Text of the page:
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November 01, 2015

Company Focus

Legacy Republic: Taking On a $50 Billion Market

by Beth Douglass Silcox

Click here to order the November 2015 issue in which this article appeared or click here to download it to your mobile device.


Photo above: Family members view their newly digitized photos and videos through Legacy Republic’s memory-keeping services.


Legacy Republic Leverages Trust, Technology

Company Profile

Founded: October 2014
Headquarters: Santa Clara, California
Executives: Brian Knapp, Head of Legacy Republic and Chief Revenue Officer of YesVideo
Services: Digitally preserving and storing media for memory keeping and gifts


Brian Knapp

YesVideo, an innovative media transfer service, invested $6 million and its expansive operational support to create a social-selling subsidiary, Legacy Republic, last year. In doing so, they anted up scale and technology to a business model they believed could have a share of a $50 billion marketplace—digitizing media for memory keeping.

Located in the heart of Silicon Valley, Legacy Republic’s parent company has a long history of tech development, with 15 patents worldwide in digitizing and indexing obsolete media formats such as VHS, photos and slides, as well as 8 mm films. Since 1999 they have preserved cherished memories for some 8 million families through business partnerships with 30,000 retailers in the U.S. In January 2014 they were among Forbes’ list of America’s Most Promising Companies, reporting $26.5 million in revenue and 346 employees.

Why, then, was the world’s largest media transfer company drawn to an unfamiliar business model like direct selling? Brian Knapp, Head of Legacy Republic and Chief Revenue Officer of YesVideo, says it’s a matter of leveraging trust and technology to fill an enormous gap in the photo market.

The current photo market consists of three distinct subsections: digitization of older media formats like reel-to-reel, VHS, slides and photos; online storage of digital memories; and photo gifts.

Knapp points to an estimated 90 million families in the United States, according to a survey by growth consulting company Frost and Sullivan, that have approximately 2 billion videos and photo albums in non-digital formats languishing in attics, basements and hall closets. Cardboard boxes, self-stick three-ring binders and plastic slide containers can’t protect them from time, flood or fire, but digitizing them can.


Consultants and customers share their legacies at a recent Legacy Show.

Leveraging Trust

Of highest value to consumers, and at the core of Legacy Republic’s business strategy, is digitizing these outdated media formats. “That’s what you can’t do yourself. You can’t put that vintage film on your hard drive. You can’t load it onto Google Photo. They are hard to preserve digitally and people are very happy and willing to pay for it. Plus, they appreciate getting it done,” Knapp says.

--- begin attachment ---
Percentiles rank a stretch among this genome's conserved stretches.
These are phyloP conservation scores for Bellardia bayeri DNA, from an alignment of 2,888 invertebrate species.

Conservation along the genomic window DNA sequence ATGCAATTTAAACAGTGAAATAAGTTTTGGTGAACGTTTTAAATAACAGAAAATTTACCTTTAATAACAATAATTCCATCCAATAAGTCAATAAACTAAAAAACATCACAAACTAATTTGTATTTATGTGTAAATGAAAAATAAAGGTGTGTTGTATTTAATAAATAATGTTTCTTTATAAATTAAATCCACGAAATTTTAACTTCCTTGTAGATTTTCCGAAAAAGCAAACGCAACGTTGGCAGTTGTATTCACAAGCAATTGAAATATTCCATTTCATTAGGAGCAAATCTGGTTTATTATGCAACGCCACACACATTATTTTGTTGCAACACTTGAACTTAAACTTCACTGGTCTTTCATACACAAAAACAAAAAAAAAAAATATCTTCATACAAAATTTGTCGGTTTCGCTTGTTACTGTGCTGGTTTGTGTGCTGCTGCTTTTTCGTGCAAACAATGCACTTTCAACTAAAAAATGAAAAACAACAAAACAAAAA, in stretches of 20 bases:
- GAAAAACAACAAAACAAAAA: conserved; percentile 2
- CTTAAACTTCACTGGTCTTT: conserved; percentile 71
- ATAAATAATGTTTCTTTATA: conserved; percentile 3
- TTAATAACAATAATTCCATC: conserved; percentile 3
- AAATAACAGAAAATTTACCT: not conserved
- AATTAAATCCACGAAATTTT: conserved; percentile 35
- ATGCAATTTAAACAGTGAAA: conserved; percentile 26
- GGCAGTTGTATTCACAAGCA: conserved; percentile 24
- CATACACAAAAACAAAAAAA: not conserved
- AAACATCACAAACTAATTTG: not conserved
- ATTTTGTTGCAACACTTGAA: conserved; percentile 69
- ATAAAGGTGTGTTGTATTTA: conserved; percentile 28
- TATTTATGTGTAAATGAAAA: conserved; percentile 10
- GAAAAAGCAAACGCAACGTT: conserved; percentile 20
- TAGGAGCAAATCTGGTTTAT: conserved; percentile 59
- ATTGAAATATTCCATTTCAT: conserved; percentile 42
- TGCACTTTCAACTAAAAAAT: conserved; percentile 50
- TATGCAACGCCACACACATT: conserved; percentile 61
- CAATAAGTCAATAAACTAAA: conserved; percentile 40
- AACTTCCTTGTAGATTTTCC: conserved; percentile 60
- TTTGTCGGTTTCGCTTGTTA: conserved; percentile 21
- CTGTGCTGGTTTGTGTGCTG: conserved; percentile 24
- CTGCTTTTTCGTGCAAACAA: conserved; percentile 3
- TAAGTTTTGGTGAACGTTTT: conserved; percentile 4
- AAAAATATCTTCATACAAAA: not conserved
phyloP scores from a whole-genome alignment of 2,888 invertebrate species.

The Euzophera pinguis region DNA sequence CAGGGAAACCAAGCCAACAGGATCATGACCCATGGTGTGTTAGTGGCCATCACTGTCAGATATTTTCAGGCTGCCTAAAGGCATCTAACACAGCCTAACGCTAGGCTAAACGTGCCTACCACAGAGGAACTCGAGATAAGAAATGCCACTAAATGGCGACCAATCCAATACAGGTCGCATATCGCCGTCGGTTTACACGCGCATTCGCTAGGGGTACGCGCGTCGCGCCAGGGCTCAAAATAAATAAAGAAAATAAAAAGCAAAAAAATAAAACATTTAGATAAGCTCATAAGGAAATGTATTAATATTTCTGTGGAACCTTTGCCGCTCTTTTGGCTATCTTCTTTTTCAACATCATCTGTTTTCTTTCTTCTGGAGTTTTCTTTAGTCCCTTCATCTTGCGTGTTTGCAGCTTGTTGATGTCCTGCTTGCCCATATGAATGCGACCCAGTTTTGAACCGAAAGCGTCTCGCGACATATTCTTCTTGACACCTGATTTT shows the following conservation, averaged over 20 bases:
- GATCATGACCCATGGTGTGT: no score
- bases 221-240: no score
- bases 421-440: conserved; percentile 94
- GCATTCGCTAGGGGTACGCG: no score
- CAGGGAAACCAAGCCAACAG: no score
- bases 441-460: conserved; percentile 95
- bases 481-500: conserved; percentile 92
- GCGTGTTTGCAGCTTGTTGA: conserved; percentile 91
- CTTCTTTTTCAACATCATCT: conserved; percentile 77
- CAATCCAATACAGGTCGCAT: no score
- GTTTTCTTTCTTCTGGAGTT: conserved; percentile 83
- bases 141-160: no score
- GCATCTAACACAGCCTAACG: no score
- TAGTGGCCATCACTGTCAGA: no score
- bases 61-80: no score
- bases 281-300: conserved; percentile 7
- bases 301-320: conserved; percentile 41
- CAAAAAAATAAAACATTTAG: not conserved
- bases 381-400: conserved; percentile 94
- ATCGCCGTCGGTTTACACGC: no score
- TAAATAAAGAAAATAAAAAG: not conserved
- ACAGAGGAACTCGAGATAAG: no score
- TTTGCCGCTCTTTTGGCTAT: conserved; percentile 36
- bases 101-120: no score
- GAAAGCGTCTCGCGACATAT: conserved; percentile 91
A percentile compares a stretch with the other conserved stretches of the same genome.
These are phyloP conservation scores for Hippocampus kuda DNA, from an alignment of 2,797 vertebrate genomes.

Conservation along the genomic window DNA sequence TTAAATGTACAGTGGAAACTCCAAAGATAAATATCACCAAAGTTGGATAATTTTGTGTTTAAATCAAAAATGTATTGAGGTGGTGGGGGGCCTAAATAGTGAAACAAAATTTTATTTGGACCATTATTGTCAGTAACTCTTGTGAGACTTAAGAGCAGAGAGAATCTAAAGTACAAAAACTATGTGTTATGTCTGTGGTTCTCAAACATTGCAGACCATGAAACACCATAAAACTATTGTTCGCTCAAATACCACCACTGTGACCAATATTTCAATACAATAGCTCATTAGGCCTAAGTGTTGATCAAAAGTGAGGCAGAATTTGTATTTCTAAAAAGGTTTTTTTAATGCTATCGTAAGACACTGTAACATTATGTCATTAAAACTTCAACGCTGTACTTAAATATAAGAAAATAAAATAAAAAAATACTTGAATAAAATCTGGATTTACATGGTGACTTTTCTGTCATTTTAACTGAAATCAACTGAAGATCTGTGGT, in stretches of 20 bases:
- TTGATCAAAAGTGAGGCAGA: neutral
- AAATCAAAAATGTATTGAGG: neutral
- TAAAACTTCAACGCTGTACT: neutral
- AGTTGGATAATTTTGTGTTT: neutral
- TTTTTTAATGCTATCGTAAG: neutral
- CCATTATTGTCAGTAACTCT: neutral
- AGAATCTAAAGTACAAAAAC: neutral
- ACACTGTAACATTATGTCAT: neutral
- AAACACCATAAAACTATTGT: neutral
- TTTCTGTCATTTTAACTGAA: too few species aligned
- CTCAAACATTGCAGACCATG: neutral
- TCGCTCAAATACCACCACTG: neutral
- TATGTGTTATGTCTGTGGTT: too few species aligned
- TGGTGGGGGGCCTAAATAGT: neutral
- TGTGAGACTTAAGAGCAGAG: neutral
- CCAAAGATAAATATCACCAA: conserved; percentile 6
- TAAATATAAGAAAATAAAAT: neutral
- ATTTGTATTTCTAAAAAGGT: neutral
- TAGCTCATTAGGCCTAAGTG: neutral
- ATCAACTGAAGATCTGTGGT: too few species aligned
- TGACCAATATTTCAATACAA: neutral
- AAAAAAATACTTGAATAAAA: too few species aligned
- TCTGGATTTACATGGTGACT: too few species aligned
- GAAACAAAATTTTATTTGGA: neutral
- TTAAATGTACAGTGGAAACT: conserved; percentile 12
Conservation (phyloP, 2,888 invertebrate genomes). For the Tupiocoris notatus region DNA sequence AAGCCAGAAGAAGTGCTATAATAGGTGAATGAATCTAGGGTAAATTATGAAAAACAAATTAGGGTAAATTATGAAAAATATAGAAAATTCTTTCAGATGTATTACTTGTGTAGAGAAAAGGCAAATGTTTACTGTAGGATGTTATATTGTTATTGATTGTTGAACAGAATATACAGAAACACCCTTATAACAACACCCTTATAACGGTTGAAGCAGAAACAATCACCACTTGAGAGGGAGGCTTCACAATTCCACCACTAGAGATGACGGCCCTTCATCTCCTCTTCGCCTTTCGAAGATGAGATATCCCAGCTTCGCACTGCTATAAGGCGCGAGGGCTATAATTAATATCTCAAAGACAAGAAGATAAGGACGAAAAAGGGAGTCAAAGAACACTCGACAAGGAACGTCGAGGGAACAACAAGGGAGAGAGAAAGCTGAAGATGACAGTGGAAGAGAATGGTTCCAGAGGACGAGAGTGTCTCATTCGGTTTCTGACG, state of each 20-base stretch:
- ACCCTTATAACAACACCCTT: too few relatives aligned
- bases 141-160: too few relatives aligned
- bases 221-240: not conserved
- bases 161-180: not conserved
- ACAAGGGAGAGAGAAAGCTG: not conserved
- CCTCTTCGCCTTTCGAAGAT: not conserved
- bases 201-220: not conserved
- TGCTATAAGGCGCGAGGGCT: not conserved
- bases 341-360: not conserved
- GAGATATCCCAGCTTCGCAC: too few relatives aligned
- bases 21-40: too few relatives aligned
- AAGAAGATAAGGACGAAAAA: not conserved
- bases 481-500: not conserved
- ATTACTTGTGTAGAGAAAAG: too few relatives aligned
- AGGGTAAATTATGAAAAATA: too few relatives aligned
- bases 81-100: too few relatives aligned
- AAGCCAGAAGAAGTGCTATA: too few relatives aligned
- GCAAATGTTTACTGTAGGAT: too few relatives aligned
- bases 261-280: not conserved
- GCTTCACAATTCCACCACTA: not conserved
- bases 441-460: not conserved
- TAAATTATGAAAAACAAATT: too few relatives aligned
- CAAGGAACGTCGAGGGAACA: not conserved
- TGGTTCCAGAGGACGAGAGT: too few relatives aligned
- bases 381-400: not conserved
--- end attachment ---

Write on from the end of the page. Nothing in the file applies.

Of course, consumers do have options for those tubs of memories waiting to be uploaded to the cloud. YesVideo established itself with people willing to drop off items at Wal-Mart, Costco or CVS, but millions more are looking for face-to-face assurance before they relinquish their most cherished keepsakes to shipping and technology. And that’s precisely where social selling comes in.


“Trust is that missing element we are trying to solve. It’s very challenging to develop that level of trust in other business models like online or retail.”
—Brian Knapp, Head of Legacy Republic and Chief Revenue Officer of YesVideo


“Trust is that missing element we are trying to solve. It’s very challenging to develop that level of trust in other business models like online or retail,” Knapp says. “Let’s face it; nobody’s getting warm and fuzzy from interacting with them. They are focused on increasing profit margins and that’s a job, but it’s not a relationship.”

Social selling cultivates trust, and Legacy Republic’s Legacy Makers, currently numbering 400 consultants in about 40 states, bring that relationship component to life in living rooms, kitchens and coffee shops every day. They are the embodiment of the company’s mission to preserve, organize and share cherished family memories.

Establishing a social selling consultant base, however, was out of Legacy Republic and YesVideo’s purview, Knapp admits. That’s why they relied on Bay Area direct selling experts to inject the industry’s DNA and ready them for last year’s launch. From a core launch group of Legacy Makers, it didn’t take long to grow organically as word spread through the close-knit scrapbooking community. Scrapbooking enthusiasts found a kindred mission in Legacy Republic.

Legacy MakersA Legacy Maker shows how her company converts and saves photos and other media digitally for safekeeping as well as gifts.

But the past year has not been without challenges, as Legacy Republic learned valuable lessons on setting expectations and managing a consultant base. Despite nine out of 10 people needing the service, and the company having the utmost confidence in the business model, Knapp says at the end of the day this business requires dedication, consistent follow-through, focus and effort—not “dipping in and out.”

Legacy Republic recently acquired the 2012 startup Yarly, a cross-platform photo management service founded by Allison Strouse. Knapp finds Strouse, who is staying on as an executive advisor, as well as Yarly’s Partners, to be “high functioning, high velocity, very passionate and very successful.”